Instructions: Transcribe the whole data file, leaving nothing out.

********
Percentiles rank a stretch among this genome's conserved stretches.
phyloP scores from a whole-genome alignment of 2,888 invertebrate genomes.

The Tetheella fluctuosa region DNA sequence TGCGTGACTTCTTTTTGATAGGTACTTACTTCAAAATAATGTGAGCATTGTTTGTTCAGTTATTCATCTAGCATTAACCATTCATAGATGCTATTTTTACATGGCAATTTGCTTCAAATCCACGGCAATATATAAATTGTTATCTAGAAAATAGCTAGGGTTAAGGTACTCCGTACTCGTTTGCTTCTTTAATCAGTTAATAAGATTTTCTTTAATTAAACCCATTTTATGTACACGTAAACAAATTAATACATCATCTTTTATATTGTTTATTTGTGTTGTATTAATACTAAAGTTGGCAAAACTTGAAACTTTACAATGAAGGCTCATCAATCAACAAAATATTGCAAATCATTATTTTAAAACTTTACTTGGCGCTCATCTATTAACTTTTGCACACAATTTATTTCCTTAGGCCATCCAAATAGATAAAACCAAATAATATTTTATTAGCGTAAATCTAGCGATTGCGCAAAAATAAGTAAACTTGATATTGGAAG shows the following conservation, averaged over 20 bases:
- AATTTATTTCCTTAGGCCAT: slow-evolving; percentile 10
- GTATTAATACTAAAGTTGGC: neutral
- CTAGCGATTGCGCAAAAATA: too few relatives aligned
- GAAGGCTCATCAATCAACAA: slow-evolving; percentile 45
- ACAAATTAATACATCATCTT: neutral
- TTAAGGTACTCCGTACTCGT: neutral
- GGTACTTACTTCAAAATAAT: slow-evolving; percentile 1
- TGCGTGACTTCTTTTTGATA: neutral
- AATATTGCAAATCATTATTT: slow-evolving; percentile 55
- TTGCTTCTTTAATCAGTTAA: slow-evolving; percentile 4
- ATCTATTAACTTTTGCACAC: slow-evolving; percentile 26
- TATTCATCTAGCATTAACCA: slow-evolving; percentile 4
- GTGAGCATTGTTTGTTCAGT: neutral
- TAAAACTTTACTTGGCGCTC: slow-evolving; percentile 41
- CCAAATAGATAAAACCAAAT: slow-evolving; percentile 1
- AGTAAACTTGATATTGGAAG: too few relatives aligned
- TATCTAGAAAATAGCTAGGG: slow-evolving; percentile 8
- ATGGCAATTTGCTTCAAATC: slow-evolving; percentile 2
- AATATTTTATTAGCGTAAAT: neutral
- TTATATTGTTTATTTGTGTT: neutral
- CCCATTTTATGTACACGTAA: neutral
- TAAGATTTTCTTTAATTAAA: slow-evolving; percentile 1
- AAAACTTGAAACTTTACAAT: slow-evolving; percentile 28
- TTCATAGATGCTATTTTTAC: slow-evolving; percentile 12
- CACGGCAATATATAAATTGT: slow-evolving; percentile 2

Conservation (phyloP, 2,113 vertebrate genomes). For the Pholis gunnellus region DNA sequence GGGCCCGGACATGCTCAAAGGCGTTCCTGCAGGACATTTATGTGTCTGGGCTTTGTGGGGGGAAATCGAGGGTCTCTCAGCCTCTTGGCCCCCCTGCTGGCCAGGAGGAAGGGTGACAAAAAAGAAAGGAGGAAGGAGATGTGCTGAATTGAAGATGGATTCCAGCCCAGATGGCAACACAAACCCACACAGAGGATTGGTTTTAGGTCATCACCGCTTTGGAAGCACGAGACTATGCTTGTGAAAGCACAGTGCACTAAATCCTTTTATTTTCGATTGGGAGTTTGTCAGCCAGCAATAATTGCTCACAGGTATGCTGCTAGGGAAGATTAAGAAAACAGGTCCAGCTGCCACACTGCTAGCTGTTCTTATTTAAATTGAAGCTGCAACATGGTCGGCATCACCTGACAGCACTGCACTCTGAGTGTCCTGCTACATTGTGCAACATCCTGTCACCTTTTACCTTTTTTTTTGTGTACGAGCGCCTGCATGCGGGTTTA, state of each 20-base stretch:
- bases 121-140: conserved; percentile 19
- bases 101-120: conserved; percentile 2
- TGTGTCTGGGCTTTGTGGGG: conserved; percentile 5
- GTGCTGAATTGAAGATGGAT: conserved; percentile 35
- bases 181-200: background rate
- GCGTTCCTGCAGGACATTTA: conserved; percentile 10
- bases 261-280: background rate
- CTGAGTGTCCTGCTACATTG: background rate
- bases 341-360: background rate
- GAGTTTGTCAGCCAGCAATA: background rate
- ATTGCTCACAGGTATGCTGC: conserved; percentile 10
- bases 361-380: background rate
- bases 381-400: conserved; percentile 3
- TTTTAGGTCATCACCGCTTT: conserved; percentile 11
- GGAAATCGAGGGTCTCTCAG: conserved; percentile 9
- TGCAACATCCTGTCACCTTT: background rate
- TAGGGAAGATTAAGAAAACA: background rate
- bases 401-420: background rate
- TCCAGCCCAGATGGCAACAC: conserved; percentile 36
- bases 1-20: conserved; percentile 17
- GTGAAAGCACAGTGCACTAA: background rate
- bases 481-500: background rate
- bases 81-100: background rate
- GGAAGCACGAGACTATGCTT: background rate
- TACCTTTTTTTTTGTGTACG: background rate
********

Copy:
Percentiles rank a stretch among this genome's conserved stretches.
phyloP scores from a whole-genome alignment of 2,888 invertebrate genomes.

The Tetheella fluctuosa region DNA sequence TGCGTGACTTCTTTTTGATAGGTACTTACTTCAAAATAATGTGAGCATTGTTTGTTCAGTTATTCATCTAGCATTAACCATTCATAGATGCTATTTTTACATGGCAATTTGCTTCAAATCCACGGCAATATATAAATTGTTATCTAGAAAATAGCTAGGGTTAAGGTACTCCGTACTCGTTTGCTTCTTTAATCAGTTAATAAGATTTTCTTTAATTAAACCCATTTTATGTACACGTAAACAAATTAATACATCATCTTTTATATTGTTTATTTGTGTTGTATTAATACTAAAGTTGGCAAAACTTGAAACTTTACAATGAAGGCTCATCAATCAACAAAATATTGCAAATCATTATTTTAAAACTTTACTTGGCGCTCATCTATTAACTTTTGCACACAATTTATTTCCTTAGGCCATCCAAATAGATAAAACCAAATAATATTTTATTAGCGTAAATCTAGCGATTGCGCAAAAATAAGTAAACTTGATATTGGAAG shows the following conservation, averaged over 20 bases:
- AATTTATTTCCTTAGGCCAT: slow-evolving; percentile 10
- GTATTAATACTAAAGTTGGC: neutral
- CTAGCGATTGCGCAAAAATA: too few relatives aligned
- GAAGGCTCATCAATCAACAA: slow-evolving; percentile 45
- ACAAATTAATACATCATCTT: neutral
- TTAAGGTACTCCGTACTCGT: neutral
- GGTACTTACTTCAAAATAAT: slow-evolving; percentile 1
- TGCGTGACTTCTTTTTGATA: neutral
- AATATTGCAAATCATTATTT: slow-evolving; percentile 55
- TTGCTTCTTTAATCAGTTAA: slow-evolving; percentile 4
- ATCTATTAACTTTTGCACAC: slow-evolving; percentile 26
- TATTCATCTAGCATTAACCA: slow-evolving; percentile 4
- GTGAGCATTGTTTGTTCAGT: neutral
- TAAAACTTTACTTGGCGCTC: slow-evolving; percentile 41
- CCAAATAGATAAAACCAAAT: slow-evolving; percentile 1
- AGTAAACTTGATATTGGAAG: too few relatives aligned
- TATCTAGAAAATAGCTAGGG: slow-evolving; percentile 8
- ATGGCAATTTGCTTCAAATC: slow-evolving; percentile 2
- AATATTTTATTAGCGTAAAT: neutral
- TTATATTGTTTATTTGTGTT: neutral
- CCCATTTTATGTACACGTAA: neutral
- TAAGATTTTCTTTAATTAAA: slow-evolving; percentile 1
- AAAACTTGAAACTTTACAAT: slow-evolving; percentile 28
- TTCATAGATGCTATTTTTAC: slow-evolving; percentile 12
- CACGGCAATATATAAATTGT: slow-evolving; percentile 2

Conservation (phyloP, 2,113 vertebrate genomes). For the Pholis gunnellus region DNA sequence GGGCCCGGACATGCTCAAAGGCGTTCCTGCAGGACATTTATGTGTCTGGGCTTTGTGGGGGGAAATCGAGGGTCTCTCAGCCTCTTGGCCCCCCTGCTGGCCAGGAGGAAGGGTGACAAAAAAGAAAGGAGGAAGGAGATGTGCTGAATTGAAGATGGATTCCAGCCCAGATGGCAACACAAACCCACACAGAGGATTGGTTTTAGGTCATCACCGCTTTGGAAGCACGAGACTATGCTTGTGAAAGCACAGTGCACTAAATCCTTTTATTTTCGATTGGGAGTTTGTCAGCCAGCAATAATTGCTCACAGGTATGCTGCTAGGGAAGATTAAGAAAACAGGTCCAGCTGCCACACTGCTAGCTGTTCTTATTTAAATTGAAGCTGCAACATGGTCGGCATCACCTGACAGCACTGCACTCTGAGTGTCCTGCTACATTGTGCAACATCCTGTCACCTTTTACCTTTTTTTTTGTGTACGAGCGCCTGCATGCGGGTTTA, state of each 20-base stretch:
- bases 121-140: conserved; percentile 19
- bases 101-120: conserved; percentile 2
- TGTGTCTGGGCTTTGTGGGG: conserved; percentile 5
- GTGCTGAATTGAAGATGGAT: conserved; percentile 35
- bases 181-200: background rate
- GCGTTCCTGCAGGACATTTA: conserved; percentile 10
- bases 261-280: background rate
- CTGAGTGTCCTGCTACATTG: background rate
- bases 341-360: background rate
- GAGTTTGTCAGCCAGCAATA: background rate
- ATTGCTCACAGGTATGCTGC: conserved; percentile 10
- bases 361-380: background rate
- bases 381-400: conserved; percentile 3
- TTTTAGGTCATCACCGCTTT: conserved; percentile 11
- GGAAATCGAGGGTCTCTCAG: conserved; percentile 9
- TGCAACATCCTGTCACCTTT: background rate
- TAGGGAAGATTAAGAAAACA: background rate
- bases 401-420: background rate
- TCCAGCCCAGATGGCAACAC: conserved; percentile 36
- bases 1-20: conserved; percentile 17
- GTGAAAGCACAGTGCACTAA: background rate
- bases 481-500: background rate
- bases 81-100: background rate
- GGAAGCACGAGACTATGCTT: background rate
- TACCTTTTTTTTTGTGTACG: background rate